The Sound of Silence

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While the world is full of enjoyable sounds, there are some that are better to block out, particularly if you wish to listen to music or a film. For many, trains, buses and airplanes are simply too loud for them to relax and enjoy the journey. That’s where noise cancelling headphones come in.

But how do they work? The first thing to understand is that there’s a difference between “passive noise cancellation,” which is often used to describe noise isolating headphones and noise cancelling headphones. Passive noise cancellation blocks out noise by creating a seal between your ear and the headphone. Earbuds are designed to fit snugly in your ear, while over-ear models have thickly padded cups designed to block out as much outside noise as possible.

Noise cancelling headphones, on the other hand, call upon technology to block out ambient sounds. They use digital signal processing (DSP) technology, which cancels out the sound waves from noise. This means that these headphones have an internal microphone and audio processor that “listens” to the sound around you and produces a noise with a mirrored sound wave so that they cancel each other out.

Environments with a high level of background noise, such as airplanes, trains or open offices are perfectly suited for noise cancelling headphones. Low, steady sounds are easy to cancel out, though higher frequency, and brief sounds are far more challenging. As a result, you may still hear voices, slamming doors and noises like that, but they will be significantly muffled.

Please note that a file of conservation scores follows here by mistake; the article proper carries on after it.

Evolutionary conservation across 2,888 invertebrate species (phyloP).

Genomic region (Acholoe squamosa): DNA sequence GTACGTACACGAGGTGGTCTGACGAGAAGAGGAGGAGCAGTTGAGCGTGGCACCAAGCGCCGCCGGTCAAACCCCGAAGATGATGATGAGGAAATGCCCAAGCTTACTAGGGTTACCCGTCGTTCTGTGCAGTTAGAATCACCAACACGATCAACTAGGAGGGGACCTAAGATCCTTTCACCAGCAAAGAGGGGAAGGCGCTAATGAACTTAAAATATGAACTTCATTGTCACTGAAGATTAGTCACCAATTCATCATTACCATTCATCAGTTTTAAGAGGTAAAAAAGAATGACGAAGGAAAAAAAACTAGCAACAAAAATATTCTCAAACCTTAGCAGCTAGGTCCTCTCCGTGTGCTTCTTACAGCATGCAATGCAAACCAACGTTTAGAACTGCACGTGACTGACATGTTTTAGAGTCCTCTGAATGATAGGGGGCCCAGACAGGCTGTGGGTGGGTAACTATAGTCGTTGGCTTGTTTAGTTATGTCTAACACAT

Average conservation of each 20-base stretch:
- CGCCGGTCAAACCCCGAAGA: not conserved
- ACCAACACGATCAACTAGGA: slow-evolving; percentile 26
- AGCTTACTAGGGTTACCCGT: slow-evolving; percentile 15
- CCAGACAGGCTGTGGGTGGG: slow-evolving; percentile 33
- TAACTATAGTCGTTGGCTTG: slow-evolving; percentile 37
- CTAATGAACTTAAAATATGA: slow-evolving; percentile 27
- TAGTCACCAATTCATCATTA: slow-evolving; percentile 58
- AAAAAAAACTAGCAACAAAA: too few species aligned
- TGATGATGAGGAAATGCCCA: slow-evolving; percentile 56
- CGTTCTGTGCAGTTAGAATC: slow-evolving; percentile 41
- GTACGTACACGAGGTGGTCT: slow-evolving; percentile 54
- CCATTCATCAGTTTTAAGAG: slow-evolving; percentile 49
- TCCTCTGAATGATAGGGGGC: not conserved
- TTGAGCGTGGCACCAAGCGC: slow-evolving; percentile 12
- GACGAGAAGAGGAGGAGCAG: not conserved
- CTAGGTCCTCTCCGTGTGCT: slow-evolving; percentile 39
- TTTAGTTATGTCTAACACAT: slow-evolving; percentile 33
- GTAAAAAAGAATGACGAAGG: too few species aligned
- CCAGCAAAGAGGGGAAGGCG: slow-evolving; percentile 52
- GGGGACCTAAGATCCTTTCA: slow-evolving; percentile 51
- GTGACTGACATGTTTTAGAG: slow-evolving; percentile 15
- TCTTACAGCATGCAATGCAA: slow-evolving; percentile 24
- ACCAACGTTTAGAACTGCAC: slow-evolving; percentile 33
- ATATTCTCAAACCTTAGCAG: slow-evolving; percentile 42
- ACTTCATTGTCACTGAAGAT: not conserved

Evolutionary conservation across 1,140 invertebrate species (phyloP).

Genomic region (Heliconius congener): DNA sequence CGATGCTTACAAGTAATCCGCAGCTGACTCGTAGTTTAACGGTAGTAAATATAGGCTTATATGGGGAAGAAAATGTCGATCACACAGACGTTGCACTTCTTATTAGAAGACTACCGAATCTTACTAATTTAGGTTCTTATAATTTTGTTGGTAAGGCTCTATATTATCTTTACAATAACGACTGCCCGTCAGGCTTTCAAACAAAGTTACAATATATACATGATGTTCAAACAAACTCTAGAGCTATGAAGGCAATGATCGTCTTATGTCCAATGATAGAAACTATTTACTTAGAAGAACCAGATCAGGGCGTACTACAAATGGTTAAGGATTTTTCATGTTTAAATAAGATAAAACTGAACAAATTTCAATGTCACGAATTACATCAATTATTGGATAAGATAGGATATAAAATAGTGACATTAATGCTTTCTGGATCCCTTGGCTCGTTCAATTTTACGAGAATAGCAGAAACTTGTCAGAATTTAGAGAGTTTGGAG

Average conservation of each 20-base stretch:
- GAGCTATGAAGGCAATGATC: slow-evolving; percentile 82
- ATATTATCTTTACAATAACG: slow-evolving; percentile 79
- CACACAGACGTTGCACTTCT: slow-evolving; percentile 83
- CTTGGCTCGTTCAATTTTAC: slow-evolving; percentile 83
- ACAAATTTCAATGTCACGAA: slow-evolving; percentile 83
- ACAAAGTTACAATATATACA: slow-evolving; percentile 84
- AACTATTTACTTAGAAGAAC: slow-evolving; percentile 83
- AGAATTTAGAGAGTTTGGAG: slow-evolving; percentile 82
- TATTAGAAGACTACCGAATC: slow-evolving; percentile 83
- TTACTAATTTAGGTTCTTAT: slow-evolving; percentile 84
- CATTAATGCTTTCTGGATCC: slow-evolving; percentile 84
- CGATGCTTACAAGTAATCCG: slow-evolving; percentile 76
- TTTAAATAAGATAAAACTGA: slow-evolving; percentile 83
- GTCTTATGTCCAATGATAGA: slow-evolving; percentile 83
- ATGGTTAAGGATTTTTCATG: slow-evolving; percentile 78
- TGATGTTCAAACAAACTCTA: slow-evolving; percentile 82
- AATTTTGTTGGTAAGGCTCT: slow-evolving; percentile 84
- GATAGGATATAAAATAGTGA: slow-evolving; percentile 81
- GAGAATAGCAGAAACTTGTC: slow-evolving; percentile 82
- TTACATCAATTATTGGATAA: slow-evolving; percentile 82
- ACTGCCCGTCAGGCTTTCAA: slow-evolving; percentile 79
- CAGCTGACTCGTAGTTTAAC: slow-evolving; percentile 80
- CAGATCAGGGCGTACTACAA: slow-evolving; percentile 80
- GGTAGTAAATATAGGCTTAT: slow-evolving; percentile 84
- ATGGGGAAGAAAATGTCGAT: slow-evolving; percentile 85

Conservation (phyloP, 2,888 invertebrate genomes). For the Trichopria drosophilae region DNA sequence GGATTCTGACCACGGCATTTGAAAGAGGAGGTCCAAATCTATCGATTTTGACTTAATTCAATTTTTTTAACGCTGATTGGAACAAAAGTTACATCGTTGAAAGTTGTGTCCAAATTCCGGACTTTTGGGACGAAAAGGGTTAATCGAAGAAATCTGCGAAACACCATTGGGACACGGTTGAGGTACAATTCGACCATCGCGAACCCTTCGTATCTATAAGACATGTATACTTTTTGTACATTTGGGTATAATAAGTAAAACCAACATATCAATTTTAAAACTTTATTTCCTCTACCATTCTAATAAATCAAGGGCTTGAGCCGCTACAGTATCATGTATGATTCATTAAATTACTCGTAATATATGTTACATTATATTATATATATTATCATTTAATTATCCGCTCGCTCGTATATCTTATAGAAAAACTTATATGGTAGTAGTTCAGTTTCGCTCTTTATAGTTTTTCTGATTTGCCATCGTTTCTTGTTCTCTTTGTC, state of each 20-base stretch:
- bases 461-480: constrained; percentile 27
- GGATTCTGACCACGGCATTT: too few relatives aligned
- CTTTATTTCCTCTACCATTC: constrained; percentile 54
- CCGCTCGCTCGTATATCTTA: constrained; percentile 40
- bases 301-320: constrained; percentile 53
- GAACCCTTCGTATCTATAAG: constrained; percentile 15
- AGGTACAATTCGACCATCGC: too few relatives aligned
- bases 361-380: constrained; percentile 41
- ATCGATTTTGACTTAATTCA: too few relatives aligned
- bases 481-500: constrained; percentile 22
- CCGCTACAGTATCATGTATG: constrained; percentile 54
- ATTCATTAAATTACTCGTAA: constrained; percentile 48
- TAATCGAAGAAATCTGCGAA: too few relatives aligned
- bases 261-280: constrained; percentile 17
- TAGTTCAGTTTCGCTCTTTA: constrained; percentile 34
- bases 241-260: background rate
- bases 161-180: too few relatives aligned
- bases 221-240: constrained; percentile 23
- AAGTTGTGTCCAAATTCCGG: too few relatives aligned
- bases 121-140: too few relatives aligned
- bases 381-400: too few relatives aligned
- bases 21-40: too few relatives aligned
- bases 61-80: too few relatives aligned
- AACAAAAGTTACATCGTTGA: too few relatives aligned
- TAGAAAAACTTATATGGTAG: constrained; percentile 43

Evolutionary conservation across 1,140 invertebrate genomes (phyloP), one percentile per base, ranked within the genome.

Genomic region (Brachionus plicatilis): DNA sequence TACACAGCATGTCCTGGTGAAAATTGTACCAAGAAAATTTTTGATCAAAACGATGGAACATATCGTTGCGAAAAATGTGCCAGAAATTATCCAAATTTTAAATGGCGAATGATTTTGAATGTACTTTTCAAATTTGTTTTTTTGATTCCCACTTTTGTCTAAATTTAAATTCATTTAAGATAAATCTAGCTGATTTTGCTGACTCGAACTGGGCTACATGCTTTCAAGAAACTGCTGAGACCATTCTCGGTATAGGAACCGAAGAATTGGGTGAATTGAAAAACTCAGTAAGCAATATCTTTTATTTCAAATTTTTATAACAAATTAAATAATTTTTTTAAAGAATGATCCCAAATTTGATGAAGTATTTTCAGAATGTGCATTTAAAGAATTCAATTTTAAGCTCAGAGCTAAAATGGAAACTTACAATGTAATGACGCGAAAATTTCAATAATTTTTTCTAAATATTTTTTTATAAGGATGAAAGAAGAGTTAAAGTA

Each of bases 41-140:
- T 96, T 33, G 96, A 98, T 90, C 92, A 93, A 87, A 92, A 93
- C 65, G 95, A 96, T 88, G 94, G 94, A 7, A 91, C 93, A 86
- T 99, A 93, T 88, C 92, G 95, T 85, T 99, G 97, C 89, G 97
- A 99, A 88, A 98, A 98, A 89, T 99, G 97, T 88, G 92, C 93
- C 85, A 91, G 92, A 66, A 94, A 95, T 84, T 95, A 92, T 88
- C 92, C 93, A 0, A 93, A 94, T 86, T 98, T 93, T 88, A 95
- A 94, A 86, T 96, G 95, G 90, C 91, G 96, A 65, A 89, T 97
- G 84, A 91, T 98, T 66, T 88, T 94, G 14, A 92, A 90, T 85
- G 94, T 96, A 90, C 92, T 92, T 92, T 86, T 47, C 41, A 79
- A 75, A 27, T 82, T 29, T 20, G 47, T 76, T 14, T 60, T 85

Noise cancellation headphones are great for getting some peace and quiet or listening to music without external interference. However, if you need to hear your surroundings for safety, such as when you’re on a platform waiting for an announcement for an arriving train orcrossing roads, you may want to take them off.

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Posts from the Harvey Norman blog team.

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